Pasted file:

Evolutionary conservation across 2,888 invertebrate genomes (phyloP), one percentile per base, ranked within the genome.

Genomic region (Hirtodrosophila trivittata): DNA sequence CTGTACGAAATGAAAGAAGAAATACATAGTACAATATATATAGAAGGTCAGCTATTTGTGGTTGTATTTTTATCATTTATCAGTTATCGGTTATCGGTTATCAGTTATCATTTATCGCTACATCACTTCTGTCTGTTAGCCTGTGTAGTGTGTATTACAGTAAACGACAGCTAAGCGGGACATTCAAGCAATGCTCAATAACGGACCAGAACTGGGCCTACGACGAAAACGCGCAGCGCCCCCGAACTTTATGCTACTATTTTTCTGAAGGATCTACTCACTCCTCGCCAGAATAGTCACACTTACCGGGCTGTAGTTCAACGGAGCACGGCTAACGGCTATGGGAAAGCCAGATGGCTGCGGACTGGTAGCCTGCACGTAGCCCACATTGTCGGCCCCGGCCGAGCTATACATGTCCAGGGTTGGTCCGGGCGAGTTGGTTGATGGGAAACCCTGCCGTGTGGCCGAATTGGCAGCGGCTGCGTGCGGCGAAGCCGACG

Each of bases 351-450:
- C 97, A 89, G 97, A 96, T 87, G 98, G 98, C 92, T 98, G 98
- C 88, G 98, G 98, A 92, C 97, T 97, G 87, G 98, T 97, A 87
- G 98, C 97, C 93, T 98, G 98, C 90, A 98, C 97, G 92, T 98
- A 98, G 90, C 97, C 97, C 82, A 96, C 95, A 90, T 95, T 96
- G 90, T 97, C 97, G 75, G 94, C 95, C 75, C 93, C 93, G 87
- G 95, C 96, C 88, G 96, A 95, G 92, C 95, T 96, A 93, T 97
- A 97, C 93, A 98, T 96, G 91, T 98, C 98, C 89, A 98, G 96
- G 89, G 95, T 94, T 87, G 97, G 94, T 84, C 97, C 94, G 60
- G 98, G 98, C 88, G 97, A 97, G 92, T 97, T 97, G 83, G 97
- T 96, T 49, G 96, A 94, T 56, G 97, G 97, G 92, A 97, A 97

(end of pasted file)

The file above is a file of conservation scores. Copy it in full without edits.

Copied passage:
Evolutionary conservation across 2,888 invertebrate genomes (phyloP), one percentile per base, ranked within the genome.

Genomic region (Hirtodrosophila trivittata): DNA sequence CTGTACGAAATGAAAGAAGAAATACATAGTACAATATATATAGAAGGTCAGCTATTTGTGGTTGTATTTTTATCATTTATCAGTTATCGGTTATCGGTTATCAGTTATCATTTATCGCTACATCACTTCTGTCTGTTAGCCTGTGTAGTGTGTATTACAGTAAACGACAGCTAAGCGGGACATTCAAGCAATGCTCAATAACGGACCAGAACTGGGCCTACGACGAAAACGCGCAGCGCCCCCGAACTTTATGCTACTATTTTTCTGAAGGATCTACTCACTCCTCGCCAGAATAGTCACACTTACCGGGCTGTAGTTCAACGGAGCACGGCTAACGGCTATGGGAAAGCCAGATGGCTGCGGACTGGTAGCCTGCACGTAGCCCACATTGTCGGCCCCGGCCGAGCTATACATGTCCAGGGTTGGTCCGGGCGAGTTGGTTGATGGGAAACCCTGCCGTGTGGCCGAATTGGCAGCGGCTGCGTGCGGCGAAGCCGACG

Each of bases 351-450:
- C 97, A 89, G 97, A 96, T 87, G 98, G 98, C 92, T 98, G 98
- C 88, G 98, G 98, A 92, C 97, T 97, G 87, G 98, T 97, A 87
- G 98, C 97, C 93, T 98, G 98, C 90, A 98, C 97, G 92, T 98
- A 98, G 90, C 97, C 97, C 82, A 96, C 95, A 90, T 95, T 96
- G 90, T 97, C 97, G 75, G 94, C 95, C 75, C 93, C 93, G 87
- G 95, C 96, C 88, G 96, A 95, G 92, C 95, T 96, A 93, T 97
- A 97, C 93, A 98, T 96, G 91, T 98, C 98, C 89, A 98, G 96
- G 89, G 95, T 94, T 87, G 97, G 94, T 84, C 97, C 94, G 60
- G 98, G 98, C 88, G 97, A 97, G 92, T 97, T 97, G 83, G 97
- T 96, T 49, G 96, A 94, T 56, G 97, G 97, G 92, A 97, A 97